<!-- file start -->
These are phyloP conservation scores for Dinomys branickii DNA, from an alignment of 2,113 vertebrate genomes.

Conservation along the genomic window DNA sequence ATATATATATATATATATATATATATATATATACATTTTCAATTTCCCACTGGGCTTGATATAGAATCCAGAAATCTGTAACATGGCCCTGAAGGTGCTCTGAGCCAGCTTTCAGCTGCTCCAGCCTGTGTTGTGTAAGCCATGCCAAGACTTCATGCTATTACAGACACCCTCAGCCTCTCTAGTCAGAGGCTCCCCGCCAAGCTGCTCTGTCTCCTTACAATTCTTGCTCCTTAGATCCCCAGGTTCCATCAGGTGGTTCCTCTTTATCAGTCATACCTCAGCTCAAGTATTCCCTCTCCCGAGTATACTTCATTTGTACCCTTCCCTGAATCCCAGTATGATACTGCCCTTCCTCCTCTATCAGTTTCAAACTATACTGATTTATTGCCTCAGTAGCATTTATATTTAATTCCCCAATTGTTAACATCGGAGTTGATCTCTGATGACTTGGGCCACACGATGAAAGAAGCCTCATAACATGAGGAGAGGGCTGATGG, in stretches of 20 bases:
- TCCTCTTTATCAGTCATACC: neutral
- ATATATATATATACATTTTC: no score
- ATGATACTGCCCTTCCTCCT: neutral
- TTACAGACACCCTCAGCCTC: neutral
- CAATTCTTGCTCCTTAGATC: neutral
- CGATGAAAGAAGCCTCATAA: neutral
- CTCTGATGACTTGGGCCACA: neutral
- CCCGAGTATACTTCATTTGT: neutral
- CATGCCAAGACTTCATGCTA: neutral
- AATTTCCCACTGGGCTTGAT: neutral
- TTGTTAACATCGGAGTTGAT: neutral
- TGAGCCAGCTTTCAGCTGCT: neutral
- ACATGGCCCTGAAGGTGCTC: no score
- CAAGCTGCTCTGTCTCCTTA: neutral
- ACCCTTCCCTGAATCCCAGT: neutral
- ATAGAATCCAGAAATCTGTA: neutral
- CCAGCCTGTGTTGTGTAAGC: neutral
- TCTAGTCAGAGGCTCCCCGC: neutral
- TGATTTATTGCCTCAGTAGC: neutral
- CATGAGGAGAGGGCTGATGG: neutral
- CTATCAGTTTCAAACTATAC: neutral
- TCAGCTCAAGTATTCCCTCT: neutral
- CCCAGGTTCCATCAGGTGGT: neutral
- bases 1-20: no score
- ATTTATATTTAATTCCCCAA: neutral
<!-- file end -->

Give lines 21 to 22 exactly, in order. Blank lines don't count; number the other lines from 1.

- TGATTTATTGCCTCAGTAGC: neutral
- CATGAGGAGAGGGCTGATGG: neutral